January 22nd, 2007

No, I Don't Hear Voices

I’m big on communication. As is evidenced by my career (and chronic blogging). But I’m not talking about writing and reading, or talking and listening—not just with people, anyway. I’m talking about communicating with the universe. (Please take a moment to reread the title for swift reassurance.)


I admit that there was a time in my life I invested a lot of effort into writing letters to God and then trying (fruitlessly) to fold them into superhighflying paper airplanes. (Seriously: I am SO MUCH MORE NORMAL now than I was as a kid. By any standards.) But even that’s not what I’m talking about.


I’m talking of signs and symbols.


We’d all like the universe to be logical and decipherable, wouldn’t we? The difference between you and me is that I persist in believing it is, only you have to read the signs very carefully, analyze them very thoroughly, and thus determine their meaning. (Hence my excessive fondness for excessive analysis, chewing every bit of input—conversations, glances, confluences of events—until it disintegrates in my mouth.) It is, to the layperson, a lot like superstition. You know—a ladybug is a good sign. “The Wicker Man” being nominated for a Razzie is a sign that there is intelligent life in the universe. And so on.


This is all part and parcel of my general theory that Things Just Work Out. Or, to put it another way: if it’s meant to be, then it will be. If it’s not, well, you probably didn’t want it that much anyway. (It never hurts to put a positive spin on things.)


And it used to be part of my general method of living: just go on doing what you’re doing until life shoves you in a new direction. It worked for me for a long time, and then I got all weird and proactive. (Well—proactive for me. To other people it might look a lot like doing what I’ve been doing until life shoves me in a new direction. But they’re just not interpreting my actions correctly.)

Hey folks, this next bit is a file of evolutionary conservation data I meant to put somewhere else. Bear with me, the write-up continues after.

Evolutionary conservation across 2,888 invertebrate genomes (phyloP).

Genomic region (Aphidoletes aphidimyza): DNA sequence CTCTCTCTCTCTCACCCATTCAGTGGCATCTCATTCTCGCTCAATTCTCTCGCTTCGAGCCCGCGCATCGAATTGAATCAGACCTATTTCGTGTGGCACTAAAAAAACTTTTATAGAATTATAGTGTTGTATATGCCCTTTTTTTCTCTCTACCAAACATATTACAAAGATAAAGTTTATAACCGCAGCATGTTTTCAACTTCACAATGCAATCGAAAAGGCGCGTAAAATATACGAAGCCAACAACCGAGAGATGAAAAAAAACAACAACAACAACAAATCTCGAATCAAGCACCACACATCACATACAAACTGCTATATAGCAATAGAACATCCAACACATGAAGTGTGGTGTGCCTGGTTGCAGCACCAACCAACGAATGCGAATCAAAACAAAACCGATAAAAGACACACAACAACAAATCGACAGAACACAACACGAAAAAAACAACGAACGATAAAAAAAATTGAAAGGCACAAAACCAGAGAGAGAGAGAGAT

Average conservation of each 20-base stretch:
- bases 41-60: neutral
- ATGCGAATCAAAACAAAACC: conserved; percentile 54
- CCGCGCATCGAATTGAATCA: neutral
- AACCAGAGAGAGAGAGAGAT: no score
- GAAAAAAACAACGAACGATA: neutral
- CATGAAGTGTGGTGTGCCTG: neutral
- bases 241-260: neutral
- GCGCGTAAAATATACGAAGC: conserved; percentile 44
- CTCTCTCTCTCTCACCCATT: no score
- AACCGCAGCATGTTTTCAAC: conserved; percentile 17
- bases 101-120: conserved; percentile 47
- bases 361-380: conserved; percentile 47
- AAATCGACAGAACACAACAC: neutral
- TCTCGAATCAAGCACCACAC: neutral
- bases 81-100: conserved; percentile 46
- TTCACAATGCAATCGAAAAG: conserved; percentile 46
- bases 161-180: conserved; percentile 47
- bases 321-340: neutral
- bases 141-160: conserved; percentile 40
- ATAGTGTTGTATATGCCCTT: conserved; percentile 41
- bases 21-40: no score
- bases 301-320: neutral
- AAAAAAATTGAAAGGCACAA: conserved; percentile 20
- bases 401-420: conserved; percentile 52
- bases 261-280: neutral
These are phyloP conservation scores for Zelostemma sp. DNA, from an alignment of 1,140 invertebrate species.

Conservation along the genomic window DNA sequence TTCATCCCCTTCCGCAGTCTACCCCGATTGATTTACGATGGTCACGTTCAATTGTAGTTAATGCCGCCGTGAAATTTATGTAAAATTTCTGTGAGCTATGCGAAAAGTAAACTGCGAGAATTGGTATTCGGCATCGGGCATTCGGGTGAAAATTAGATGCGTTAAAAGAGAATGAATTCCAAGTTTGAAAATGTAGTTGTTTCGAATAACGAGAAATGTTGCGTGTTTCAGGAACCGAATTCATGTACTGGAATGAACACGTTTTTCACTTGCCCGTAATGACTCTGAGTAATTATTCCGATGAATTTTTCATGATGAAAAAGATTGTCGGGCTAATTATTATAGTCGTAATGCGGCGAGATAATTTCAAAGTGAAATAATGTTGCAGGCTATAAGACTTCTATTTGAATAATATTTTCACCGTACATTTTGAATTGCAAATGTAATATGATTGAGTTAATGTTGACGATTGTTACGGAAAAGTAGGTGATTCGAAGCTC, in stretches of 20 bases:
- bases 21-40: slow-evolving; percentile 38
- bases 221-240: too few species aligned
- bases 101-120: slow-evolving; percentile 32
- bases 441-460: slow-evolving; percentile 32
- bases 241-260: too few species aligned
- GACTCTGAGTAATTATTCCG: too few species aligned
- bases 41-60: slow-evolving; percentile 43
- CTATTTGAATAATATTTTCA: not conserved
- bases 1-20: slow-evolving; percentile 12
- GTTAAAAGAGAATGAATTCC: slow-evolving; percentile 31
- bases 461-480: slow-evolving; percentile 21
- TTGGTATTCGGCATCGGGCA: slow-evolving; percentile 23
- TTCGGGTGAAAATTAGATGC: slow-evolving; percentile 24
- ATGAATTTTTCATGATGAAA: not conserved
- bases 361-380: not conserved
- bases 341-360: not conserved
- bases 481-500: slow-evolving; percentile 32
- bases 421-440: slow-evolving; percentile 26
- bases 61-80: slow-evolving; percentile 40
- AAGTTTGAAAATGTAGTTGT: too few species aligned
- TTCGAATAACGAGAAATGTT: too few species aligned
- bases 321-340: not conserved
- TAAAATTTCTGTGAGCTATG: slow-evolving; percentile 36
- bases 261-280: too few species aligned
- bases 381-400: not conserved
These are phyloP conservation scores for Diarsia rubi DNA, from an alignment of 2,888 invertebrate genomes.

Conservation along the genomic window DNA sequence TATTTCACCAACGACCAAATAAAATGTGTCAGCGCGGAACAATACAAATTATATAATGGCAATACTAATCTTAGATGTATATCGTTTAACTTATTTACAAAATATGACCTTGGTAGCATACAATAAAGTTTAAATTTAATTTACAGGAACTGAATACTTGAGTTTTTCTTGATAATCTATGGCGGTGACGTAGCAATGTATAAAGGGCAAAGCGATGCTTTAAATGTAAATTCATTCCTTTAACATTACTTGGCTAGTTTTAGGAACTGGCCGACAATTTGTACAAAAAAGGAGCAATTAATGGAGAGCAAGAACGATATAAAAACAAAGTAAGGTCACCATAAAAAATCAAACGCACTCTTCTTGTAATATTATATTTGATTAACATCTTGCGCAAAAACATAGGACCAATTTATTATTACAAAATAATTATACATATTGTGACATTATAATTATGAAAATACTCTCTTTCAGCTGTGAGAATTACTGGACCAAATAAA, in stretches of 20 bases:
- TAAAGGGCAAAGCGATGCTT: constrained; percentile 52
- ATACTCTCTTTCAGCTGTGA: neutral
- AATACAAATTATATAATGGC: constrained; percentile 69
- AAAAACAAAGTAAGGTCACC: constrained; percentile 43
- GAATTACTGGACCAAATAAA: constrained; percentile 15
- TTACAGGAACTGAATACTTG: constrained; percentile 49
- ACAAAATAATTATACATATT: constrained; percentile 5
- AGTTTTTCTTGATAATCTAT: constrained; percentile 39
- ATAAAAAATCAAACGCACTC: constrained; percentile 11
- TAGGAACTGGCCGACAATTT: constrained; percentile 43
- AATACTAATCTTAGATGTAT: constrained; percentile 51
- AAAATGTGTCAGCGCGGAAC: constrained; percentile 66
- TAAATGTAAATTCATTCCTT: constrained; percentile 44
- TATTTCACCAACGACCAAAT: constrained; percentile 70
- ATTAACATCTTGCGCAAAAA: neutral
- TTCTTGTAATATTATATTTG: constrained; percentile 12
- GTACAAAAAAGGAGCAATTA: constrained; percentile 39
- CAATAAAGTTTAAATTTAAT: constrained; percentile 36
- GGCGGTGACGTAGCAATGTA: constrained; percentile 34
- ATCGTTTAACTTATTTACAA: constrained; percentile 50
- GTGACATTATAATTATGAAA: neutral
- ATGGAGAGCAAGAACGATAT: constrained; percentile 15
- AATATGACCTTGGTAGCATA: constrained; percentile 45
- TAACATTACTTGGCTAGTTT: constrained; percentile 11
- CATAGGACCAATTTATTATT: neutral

As part of my burgeoning proactiveness, this year I established Very Firm Goals, particularly regarding freelance sales and fiction projects. (In case you’re wondering, I have been Very Good this month. I only have two and a half work goals left to cross off, and one of them is practically done.)  Which brings to mind a saying that I should perhaps have tattooed on my forehead: if you want to make God laugh, just make some plans.


Last week I discovered that one of my editors—a good one. A nice one. In other words, a complementary one—had given notice. He informed me that he thought I’d make a good replacement—one he would highly recommend. And thus I found myself earlier this evening trotting over to the post office to mail my resume and a copy of the newest edition of Fibromyalgia AWARE.


Even as I typed the cover letter I was arguing with myself. “Did you, or did you not, reaffirm your commitment to freelancing and fictioning this year?” I demanded.


“I did.” I tried not to sound sheepish. (This would be a good place to refer to the title for another swift reassurance.)


“Then why in God’s name are you applying for this position? Do you want to be an editor? Is that the direction you want to go in?”


“No.” Now I tried not to sound truculent.


“So explain your actions, then. Go ahead.”


Here I sighed. “How can you turn down an opportunity like this? Even if it’s one you don’t want?”


I could have argued the point, but instead I threw up my hands and gave in.


I still don’t know who won that argument, though. I don’t much want another editing gig—but the additional money would be nice. I dread the thought of having to divide my day between three offices—one of them at home—instead of just two; but won’t I be on my own enough so that, no matter where I am, I can just work on whatever needs working on? And when life opens a door, even if it’s one leading to a room you don’t really want to enter, don’t you have to at least try to step over the threshold? And how can I tell if this is a sign from the universe ("Turn Here")--or a test of my Newly Firmed Resolve--unless I push forward and see what develops?


Anyway, I remind myself, no matter how good I look on paper (and even I have to admit that I seem like the absolutely perfect fit for this position, more’s the pity), there’s always the chance they won’t want me. (Then I can get all angry and resentful that they didn’t offer me a position I didn’t want in the first place. In answer to your question: no, it certainly is not easy to be a total fruitcake. Only the truly skilled can make it appear as effortless as I do. Thanks for noticing.)  

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